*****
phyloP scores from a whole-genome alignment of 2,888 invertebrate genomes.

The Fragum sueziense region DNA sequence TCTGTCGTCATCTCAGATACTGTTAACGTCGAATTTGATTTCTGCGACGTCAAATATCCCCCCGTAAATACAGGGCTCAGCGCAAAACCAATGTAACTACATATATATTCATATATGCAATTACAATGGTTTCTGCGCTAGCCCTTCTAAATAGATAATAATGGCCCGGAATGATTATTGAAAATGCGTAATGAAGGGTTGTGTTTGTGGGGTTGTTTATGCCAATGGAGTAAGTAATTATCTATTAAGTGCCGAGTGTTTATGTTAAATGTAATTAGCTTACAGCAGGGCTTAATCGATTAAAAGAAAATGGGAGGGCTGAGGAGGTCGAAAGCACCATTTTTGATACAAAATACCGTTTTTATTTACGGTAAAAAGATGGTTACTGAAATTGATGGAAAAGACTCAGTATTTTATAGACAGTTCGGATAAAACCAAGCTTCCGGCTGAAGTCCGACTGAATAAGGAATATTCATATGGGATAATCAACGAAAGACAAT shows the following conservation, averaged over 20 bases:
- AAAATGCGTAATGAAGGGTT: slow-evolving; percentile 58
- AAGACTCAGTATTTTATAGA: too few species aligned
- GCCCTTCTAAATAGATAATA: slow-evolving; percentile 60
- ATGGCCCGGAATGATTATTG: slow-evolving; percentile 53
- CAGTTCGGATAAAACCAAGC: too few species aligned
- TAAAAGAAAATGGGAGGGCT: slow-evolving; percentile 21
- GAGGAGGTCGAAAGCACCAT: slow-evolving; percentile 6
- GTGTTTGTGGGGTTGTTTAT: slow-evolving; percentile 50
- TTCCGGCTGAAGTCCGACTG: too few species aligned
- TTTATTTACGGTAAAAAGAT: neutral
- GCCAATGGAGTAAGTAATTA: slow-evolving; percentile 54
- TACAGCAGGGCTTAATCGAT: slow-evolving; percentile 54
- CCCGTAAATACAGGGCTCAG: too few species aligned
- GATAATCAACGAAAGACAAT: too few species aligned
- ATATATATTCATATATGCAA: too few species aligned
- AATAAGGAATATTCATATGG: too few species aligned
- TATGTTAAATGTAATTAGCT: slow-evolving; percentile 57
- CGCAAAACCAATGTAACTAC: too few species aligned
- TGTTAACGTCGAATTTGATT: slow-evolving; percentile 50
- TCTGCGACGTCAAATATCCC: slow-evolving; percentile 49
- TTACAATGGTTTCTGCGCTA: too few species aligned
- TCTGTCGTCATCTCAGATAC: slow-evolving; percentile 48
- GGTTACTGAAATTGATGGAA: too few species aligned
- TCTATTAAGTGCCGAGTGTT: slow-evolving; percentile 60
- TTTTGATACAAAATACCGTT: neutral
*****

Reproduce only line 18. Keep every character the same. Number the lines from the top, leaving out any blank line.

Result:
- AATAAGGAATATTCATATGG: too few species aligned